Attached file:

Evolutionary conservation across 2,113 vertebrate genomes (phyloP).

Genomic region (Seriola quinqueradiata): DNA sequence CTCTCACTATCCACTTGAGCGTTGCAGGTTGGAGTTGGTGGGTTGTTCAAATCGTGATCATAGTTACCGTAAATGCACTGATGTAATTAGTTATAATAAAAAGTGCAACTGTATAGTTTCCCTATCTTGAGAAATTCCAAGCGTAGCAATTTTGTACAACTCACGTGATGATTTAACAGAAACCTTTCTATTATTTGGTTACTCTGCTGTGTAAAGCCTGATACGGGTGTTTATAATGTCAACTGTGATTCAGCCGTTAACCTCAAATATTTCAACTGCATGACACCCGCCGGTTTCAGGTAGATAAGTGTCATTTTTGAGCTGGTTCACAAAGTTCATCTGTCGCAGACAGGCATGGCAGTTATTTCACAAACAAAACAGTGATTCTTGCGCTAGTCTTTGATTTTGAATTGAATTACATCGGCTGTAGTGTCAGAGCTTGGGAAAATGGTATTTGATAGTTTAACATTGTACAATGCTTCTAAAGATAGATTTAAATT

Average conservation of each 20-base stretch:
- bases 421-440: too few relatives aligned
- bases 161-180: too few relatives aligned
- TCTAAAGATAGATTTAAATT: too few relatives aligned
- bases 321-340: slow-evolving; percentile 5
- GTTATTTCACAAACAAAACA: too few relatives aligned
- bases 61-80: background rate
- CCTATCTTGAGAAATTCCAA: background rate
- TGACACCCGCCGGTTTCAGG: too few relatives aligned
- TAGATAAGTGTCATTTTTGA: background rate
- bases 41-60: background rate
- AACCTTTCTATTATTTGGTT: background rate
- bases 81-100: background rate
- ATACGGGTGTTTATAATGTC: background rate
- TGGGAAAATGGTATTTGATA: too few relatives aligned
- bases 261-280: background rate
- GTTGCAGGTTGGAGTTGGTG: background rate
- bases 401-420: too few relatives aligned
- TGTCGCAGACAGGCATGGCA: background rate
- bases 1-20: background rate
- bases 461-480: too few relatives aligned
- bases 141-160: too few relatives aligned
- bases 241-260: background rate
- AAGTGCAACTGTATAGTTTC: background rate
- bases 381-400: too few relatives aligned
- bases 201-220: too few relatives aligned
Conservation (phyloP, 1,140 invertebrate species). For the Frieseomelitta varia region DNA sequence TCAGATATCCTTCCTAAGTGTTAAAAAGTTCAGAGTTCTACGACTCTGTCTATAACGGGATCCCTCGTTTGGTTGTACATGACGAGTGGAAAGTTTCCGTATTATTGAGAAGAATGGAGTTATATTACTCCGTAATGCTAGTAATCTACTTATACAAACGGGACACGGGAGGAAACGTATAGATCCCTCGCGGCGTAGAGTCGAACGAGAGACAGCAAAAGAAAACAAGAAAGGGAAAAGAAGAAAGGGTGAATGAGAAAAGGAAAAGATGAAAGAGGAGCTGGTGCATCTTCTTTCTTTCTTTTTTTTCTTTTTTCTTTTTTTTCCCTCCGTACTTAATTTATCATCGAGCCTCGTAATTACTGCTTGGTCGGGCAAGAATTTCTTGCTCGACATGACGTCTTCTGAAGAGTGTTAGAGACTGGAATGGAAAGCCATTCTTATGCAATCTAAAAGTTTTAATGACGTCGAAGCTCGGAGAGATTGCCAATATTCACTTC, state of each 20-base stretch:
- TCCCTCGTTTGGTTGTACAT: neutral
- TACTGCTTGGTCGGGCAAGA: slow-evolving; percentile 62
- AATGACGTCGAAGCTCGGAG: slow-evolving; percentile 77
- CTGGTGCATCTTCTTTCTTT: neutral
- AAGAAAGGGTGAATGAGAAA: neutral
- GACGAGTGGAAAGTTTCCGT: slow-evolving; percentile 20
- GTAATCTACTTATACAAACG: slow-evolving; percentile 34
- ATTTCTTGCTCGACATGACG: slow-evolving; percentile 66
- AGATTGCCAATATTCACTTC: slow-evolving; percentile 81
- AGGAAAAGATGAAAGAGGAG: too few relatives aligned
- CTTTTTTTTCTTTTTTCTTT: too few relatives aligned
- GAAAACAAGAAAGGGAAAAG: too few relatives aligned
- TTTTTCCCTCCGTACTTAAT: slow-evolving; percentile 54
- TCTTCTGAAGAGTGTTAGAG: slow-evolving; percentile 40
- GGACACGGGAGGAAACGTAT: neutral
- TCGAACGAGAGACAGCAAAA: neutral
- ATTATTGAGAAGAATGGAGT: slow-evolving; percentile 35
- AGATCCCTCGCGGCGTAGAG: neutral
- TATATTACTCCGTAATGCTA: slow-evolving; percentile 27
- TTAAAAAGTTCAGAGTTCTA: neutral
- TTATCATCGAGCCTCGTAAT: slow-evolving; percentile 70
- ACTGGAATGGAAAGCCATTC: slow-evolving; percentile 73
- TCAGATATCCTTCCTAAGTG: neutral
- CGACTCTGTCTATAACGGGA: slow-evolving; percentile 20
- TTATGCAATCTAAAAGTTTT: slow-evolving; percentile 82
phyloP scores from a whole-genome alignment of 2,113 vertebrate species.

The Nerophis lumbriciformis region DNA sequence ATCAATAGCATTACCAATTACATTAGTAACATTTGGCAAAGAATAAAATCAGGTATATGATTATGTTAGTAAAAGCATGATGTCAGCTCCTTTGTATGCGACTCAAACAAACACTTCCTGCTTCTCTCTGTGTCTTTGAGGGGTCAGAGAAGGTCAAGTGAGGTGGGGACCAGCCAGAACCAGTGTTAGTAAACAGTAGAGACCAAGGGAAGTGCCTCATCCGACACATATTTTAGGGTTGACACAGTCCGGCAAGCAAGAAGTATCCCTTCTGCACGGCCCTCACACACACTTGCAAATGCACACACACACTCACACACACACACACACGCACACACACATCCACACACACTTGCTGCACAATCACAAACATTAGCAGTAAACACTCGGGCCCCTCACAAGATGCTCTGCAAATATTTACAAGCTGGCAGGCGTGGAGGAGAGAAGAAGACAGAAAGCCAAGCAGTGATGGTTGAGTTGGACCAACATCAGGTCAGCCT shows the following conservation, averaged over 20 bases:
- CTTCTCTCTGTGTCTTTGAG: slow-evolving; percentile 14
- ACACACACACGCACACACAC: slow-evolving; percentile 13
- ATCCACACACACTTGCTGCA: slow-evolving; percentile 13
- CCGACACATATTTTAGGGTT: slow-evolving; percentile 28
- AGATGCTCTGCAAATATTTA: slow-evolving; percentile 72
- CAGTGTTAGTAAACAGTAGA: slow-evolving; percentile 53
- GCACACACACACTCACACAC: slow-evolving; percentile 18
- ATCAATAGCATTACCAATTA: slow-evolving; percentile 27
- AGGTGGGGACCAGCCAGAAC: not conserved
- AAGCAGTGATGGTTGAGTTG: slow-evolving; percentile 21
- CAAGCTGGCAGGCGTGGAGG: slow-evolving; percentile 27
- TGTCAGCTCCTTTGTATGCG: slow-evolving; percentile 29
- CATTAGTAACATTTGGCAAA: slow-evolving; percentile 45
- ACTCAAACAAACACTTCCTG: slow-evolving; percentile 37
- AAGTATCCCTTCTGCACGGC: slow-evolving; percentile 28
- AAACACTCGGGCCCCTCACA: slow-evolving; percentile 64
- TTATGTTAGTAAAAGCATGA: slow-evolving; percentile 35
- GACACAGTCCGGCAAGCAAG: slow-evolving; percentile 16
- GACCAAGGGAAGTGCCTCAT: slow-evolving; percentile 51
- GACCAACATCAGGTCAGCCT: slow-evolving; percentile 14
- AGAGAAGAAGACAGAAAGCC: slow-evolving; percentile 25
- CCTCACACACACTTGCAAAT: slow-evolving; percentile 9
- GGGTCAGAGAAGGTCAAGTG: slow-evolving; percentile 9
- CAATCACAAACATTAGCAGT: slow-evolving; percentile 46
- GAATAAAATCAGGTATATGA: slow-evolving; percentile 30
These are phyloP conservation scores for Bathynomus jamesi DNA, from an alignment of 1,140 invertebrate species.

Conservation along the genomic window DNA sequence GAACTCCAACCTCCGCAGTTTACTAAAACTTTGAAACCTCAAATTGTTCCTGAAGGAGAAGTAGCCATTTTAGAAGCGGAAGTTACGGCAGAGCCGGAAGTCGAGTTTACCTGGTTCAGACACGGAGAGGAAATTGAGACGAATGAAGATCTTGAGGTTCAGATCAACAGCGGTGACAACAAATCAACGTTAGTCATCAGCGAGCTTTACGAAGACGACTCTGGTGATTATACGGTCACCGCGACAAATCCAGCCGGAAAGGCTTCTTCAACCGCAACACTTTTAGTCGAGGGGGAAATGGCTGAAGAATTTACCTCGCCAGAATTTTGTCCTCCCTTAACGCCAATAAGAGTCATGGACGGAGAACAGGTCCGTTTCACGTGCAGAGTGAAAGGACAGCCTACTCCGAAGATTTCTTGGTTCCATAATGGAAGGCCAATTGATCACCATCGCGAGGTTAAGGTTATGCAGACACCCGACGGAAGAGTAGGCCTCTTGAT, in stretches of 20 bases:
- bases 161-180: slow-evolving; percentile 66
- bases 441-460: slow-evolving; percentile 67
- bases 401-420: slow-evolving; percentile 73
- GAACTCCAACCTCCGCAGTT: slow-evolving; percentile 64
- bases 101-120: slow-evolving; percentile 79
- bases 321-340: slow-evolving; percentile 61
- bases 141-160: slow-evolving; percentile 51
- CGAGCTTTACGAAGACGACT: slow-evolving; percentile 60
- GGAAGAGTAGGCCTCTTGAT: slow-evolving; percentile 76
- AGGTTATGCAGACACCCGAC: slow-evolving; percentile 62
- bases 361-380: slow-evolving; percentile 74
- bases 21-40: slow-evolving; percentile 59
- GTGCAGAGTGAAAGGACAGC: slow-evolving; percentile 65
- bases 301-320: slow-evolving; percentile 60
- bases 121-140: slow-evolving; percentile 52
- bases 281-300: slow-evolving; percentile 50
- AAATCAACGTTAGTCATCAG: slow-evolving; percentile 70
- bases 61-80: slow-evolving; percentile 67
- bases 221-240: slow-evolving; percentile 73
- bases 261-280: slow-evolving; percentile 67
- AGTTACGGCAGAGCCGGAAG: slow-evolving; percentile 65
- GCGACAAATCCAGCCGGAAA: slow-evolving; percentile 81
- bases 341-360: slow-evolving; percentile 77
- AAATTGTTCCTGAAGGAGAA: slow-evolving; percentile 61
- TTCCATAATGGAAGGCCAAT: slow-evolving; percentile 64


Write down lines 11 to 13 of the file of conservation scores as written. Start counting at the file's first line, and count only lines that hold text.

- TGACACCCGCCGGTTTCAGG: too few relatives aligned
- TAGATAAGTGTCATTTTTGA: background rate
- bases 41-60: background rate